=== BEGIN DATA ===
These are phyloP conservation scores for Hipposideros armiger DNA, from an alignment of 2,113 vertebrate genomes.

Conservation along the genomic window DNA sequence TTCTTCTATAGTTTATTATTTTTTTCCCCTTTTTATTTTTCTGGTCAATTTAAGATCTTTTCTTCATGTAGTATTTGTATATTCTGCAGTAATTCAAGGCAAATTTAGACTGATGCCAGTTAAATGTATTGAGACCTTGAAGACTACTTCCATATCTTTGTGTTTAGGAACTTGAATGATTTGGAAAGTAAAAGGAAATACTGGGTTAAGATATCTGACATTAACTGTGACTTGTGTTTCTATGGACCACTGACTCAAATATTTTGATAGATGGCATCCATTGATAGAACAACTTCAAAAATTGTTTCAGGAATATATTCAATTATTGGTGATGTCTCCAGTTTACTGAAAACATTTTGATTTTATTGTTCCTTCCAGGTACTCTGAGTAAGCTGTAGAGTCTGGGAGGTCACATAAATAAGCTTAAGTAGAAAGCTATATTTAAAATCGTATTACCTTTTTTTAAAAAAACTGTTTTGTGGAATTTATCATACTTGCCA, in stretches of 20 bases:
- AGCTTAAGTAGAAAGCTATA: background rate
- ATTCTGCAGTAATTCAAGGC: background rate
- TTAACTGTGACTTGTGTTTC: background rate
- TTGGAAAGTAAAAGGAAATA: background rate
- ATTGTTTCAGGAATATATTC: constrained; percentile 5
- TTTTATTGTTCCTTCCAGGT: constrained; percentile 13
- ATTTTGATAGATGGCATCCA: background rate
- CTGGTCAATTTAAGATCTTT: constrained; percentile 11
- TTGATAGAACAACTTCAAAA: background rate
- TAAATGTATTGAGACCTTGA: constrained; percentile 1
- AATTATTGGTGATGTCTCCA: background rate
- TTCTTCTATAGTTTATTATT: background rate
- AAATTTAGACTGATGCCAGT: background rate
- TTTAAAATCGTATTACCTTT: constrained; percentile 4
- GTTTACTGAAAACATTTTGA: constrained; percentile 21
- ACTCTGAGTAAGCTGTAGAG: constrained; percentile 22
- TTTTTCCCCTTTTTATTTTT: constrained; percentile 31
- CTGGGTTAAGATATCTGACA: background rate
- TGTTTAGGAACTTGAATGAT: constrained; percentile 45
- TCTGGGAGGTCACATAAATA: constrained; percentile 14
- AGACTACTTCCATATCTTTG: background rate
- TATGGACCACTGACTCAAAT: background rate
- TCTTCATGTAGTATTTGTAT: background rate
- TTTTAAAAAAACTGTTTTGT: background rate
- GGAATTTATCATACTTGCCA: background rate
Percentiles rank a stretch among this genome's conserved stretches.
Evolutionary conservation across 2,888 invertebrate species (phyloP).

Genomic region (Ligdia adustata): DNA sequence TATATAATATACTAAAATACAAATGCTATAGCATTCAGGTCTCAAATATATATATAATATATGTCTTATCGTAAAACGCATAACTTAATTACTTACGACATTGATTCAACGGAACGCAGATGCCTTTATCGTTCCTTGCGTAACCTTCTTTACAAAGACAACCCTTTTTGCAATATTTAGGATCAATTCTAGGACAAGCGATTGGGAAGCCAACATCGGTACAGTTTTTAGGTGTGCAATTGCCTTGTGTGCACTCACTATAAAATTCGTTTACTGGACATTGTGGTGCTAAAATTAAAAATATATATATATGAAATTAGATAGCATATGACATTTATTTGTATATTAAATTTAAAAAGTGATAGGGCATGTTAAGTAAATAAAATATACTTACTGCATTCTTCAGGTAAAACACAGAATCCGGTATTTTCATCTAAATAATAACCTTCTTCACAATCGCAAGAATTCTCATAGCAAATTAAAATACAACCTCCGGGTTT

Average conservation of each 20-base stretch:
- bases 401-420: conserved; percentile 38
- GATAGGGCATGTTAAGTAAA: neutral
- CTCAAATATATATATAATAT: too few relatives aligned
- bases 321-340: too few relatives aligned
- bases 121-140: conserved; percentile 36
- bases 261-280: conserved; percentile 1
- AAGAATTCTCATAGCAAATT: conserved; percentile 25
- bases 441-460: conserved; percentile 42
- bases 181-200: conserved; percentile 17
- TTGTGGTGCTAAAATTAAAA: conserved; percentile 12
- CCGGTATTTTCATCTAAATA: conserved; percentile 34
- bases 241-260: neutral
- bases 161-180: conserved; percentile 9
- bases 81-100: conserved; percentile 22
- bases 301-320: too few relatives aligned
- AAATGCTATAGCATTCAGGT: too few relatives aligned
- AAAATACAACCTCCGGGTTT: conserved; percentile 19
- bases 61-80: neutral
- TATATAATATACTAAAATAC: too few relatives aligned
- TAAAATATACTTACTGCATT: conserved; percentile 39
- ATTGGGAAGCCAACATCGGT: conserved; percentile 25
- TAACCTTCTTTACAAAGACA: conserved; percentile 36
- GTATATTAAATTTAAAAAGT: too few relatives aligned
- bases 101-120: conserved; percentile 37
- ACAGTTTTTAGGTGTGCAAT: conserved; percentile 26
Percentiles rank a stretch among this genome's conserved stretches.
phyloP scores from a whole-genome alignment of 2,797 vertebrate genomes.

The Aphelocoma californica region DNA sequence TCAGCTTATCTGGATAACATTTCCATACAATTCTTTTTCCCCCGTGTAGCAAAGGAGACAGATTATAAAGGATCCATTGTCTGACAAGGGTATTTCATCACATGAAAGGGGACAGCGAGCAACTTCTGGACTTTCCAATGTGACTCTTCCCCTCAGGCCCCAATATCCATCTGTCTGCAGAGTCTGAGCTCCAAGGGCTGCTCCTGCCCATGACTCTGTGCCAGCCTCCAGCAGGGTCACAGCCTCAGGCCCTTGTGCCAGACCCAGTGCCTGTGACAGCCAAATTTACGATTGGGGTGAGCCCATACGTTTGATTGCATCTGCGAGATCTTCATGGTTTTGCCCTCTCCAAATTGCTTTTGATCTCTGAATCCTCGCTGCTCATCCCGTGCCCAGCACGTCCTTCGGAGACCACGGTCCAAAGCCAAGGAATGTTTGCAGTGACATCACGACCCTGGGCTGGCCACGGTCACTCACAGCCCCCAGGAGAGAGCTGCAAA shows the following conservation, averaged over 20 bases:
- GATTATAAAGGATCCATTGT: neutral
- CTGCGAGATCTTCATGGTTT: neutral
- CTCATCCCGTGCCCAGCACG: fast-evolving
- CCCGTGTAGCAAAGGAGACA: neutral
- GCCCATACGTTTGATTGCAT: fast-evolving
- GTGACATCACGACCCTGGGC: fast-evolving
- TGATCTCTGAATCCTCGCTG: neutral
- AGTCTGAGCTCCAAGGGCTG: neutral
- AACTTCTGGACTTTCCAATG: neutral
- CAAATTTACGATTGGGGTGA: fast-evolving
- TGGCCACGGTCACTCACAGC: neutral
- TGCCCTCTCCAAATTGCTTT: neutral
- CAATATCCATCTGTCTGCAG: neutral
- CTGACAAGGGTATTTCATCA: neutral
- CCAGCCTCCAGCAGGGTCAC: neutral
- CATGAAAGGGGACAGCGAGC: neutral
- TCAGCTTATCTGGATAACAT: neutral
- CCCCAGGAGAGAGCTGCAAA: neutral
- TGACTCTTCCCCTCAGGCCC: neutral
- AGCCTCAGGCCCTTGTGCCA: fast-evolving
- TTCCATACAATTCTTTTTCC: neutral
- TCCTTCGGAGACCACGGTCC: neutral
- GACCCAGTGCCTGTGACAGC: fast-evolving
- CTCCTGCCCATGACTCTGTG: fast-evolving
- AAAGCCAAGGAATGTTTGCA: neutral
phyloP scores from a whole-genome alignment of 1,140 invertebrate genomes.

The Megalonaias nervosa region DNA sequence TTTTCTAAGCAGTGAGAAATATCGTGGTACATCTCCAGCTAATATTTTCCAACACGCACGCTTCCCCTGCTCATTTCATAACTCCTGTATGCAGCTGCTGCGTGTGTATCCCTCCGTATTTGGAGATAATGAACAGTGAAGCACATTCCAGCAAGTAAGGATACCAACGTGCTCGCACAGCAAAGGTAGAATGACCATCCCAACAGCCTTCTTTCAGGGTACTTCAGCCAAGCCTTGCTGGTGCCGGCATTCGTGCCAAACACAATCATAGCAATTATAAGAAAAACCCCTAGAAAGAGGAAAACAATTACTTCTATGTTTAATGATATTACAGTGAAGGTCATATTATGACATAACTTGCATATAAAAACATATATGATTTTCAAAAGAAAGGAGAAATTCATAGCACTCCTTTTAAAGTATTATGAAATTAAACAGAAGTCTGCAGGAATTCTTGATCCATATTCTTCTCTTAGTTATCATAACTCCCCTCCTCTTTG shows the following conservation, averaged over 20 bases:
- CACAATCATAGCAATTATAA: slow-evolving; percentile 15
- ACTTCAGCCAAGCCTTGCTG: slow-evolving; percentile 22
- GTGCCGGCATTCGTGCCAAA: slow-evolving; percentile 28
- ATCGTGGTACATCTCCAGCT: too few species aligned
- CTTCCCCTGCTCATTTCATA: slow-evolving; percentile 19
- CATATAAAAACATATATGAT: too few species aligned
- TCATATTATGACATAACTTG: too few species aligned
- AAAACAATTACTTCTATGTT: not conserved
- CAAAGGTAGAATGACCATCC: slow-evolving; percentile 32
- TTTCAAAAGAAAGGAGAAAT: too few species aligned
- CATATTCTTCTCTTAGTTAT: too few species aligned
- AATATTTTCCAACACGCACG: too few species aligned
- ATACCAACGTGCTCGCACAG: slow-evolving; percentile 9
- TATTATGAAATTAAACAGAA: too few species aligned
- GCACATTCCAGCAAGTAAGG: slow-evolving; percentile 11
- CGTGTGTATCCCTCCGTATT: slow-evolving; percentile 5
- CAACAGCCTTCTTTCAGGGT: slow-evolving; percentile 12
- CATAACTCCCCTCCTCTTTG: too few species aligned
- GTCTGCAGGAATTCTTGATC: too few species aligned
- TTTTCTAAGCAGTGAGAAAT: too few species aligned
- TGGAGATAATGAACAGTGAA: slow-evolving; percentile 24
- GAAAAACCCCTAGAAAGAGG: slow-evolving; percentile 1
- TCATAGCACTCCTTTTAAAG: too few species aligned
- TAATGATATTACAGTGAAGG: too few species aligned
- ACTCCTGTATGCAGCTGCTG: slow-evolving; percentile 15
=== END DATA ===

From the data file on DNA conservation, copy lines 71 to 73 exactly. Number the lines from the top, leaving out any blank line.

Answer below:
- TGCCCTCTCCAAATTGCTTT: neutral
- CAATATCCATCTGTCTGCAG: neutral
- CTGACAAGGGTATTTCATCA: neutral